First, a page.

Window Functions and Parameterized SQL Queries

SQL PostgreSQL DBI ggplot2

Practice with SQL window functions and parameterized queries from R using Olympics data.

After finishing the capstone project for the Learn SQL Basics for Data Science specialization on Coursera, I wanted to use the database I created to explore two other SQL topics: window functions and parameterized queries.

Database Setup

The capstone project provided two CSV files from which to create a normalized database of Olympic data.

My general process was to:

Here is the resulting ERD:

ERD of Olympic database

Defining a “Country”

One difficulty working with this data was trying to define a “country”. Given the long period of Olympic history, there’s no perfect definition of what constitutes a country since names change often. In this data, you’ll find columns noc (national organizing committee), region, team, and note that all contain some amount of country information.

Ultimately for this analysis, I’ve stuck with NOC as the best approximation of a country. Though you can see from the results below that a “region” like Germany has had four different NOCs, which means I’m effectively undercounting Germany’s Olympic performance over time by just looking at counts by NOC.

SELECT region, 
    COUNT(*) AS noc_count, 
    STRING_AGG(DISTINCT noc, ',') AS nocs
FROM nocs n
JOIN regions r
    ON n.region_id =
GROUP BY region
ORDER BY noc_count DESC, region
Table 1: 5 records
region noc_count nocs
Czech Republic 3 BOH,CZE,TCH
Malaysia 3 MAL,MAS,NBO
Russia 3 EUN,RUS,URS
Serbia 3 SCG,SRB,YUG

Cumulative Medal Counts

This Coursera guided project offered a nice introduction to window functions, and so cumulative medal counts by NOC was a natural way to practice this set of functions.

In order to make the final plot clearer, I filtered the results by the top 10 all-time NOCs. To do so, I saved these 10 NOCs in a CTE and used them in a subquery.

WITH top_10_medals_by_noc AS (
    SELECT noc
    FROM performances pe
    JOIN participants pa
        ON pe.participant_id = 
    JOIN nocs n
        ON = pa.noc_id
    WHERE medal_id IS NOT NULL
    GROUP BY noc
    ORDER BY COUNT(medal_id) DESC
    LIMIT 10

SELECT g.year, g.season,, n.noc, 
    COUNT(pe.medal_id) AS medals,
    SUM(COUNT(pe.medal_id)) OVER (
        PARTITION BY noc
        ORDER BY year, season
            AND CURRENT ROW) AS cum_medals
FROM performances pe
JOIN participants pa
    ON pe.participant_id = 
JOIN games g
    ON = pa.games_id
JOIN nocs n
    ON = pa.noc_id
WHERE noc IN (SELECT * FROM top_10_medals_by_noc)
GROUP BY g.year, g.season,, n.noc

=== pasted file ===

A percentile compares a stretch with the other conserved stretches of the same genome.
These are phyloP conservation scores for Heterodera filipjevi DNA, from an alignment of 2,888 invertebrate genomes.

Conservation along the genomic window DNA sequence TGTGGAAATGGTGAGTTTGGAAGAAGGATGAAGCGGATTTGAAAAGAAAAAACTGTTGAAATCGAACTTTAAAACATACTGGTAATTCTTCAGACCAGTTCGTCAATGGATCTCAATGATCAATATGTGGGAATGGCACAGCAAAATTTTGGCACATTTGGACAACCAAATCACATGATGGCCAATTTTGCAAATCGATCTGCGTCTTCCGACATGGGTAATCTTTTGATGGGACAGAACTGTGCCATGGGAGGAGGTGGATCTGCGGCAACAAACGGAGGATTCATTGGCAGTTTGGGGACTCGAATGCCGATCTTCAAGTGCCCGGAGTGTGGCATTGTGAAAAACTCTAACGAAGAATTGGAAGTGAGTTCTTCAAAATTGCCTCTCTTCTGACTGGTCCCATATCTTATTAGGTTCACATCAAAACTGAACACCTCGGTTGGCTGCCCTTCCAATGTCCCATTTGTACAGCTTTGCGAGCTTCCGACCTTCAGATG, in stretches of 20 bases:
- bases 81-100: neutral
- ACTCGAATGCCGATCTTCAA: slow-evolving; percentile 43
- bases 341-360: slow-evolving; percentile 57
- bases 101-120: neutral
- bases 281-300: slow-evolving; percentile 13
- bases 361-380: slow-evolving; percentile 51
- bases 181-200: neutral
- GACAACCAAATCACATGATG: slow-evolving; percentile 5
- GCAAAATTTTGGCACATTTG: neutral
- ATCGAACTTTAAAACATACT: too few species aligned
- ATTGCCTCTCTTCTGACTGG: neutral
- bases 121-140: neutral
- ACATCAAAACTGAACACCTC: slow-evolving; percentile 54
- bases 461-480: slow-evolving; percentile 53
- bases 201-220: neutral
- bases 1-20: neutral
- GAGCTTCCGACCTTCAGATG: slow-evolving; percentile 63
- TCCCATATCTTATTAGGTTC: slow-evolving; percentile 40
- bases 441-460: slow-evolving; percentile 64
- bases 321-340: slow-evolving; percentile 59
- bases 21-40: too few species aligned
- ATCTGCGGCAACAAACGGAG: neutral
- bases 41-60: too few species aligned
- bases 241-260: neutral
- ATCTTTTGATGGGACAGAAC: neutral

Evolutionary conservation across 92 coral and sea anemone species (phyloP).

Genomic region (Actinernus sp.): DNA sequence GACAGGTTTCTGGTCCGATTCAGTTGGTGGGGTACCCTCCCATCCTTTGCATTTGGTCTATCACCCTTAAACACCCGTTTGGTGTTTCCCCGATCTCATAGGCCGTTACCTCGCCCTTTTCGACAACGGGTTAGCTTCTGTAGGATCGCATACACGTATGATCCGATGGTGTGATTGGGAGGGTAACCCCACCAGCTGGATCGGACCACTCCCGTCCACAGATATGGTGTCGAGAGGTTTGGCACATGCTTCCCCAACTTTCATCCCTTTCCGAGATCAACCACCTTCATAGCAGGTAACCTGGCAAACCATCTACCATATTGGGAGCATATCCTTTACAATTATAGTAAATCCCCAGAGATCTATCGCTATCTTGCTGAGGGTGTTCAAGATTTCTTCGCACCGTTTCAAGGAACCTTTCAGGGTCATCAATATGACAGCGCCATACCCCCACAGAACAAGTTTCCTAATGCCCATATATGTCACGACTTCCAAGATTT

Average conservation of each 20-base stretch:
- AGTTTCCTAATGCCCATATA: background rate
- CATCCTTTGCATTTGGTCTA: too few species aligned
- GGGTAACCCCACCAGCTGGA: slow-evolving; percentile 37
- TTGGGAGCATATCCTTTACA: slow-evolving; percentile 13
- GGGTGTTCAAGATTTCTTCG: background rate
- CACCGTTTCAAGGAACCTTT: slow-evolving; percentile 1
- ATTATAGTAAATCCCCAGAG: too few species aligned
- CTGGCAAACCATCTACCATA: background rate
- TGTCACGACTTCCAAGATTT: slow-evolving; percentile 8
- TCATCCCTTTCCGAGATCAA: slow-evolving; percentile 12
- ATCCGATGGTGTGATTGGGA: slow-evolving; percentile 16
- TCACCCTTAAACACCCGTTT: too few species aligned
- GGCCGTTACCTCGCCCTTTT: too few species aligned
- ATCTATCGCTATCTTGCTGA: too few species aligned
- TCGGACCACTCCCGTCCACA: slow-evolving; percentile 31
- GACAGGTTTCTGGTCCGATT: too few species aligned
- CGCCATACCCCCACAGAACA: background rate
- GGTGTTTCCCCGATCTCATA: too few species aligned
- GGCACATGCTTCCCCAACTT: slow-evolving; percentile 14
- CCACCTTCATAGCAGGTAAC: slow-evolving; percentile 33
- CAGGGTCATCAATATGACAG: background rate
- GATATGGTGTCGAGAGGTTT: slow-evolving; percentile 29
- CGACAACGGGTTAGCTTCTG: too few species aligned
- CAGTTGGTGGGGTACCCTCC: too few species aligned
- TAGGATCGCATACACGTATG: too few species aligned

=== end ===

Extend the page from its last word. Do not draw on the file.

ORDER BY g.year;

I then output the result set to an R dataframe for a quick plot.

What’s most striking is the fast growth of the Soviet Union (URS), sudden stop, and then resumption of strong growth for Russia (RUS).

Parameterized SQL Queries with R

Although it wasn’t covered in the specialization, I wanted to get some practice running parameterized SQL queries with R following these safety guidelines. To simulate this, I saved to a folder a plot of performance statistics for each NOC.

In addition to medals won, I also calculated the number of participants and gold medals won. To handle these additional metrics, I pivoted from wide to long format. PostgreSQL doesn’t have UNPIVOT, but you can do a lateral cross join.

I first got the parameterized query running, using $1 for the first (and only) parameter. Having the database safely execute it is then done by running through dbSendQuery(), dbBind(), dbFetch(), and dbClearResult() from the {DBI} package.

Once I got this working, I then looped over all 230 NOCs.


# get vector of all nocs for loop
unique_nocs_df <- dbGetQuery(con, "SELECT noc FROM nocs")

# read parameterized query from file
query <- paste(readLines('noc_stats.sql'), collapse='\n')

if (!dir.exists("plots")) dir.create("plots")

for (i in unique_nocs_df$noc) {

    # send query with placeholder to db
    rs <- dbSendQuery(con, query)
    # bind parameters
    dbBind(rs, list(i))
    # fetch rows
    rows <- dbFetch(rs)
    # output plot
    mytitle <- paste0(i, ": Cumulative Participants, Medals, and Golds")
    temp_plot <- ggplot(rows, aes(x = year, y = value, 
                     fill = stat, color = stat)) +
        geom_line() +
        labs(title = mytitle, x = NULL, y = NULL, color = "Count")
    ggsave(temp_plot, file=here("plots", paste0(i,".png")))
    print(paste0("saving ", i))


Here is the plot for the USA.

Plot of USA Olympic performance


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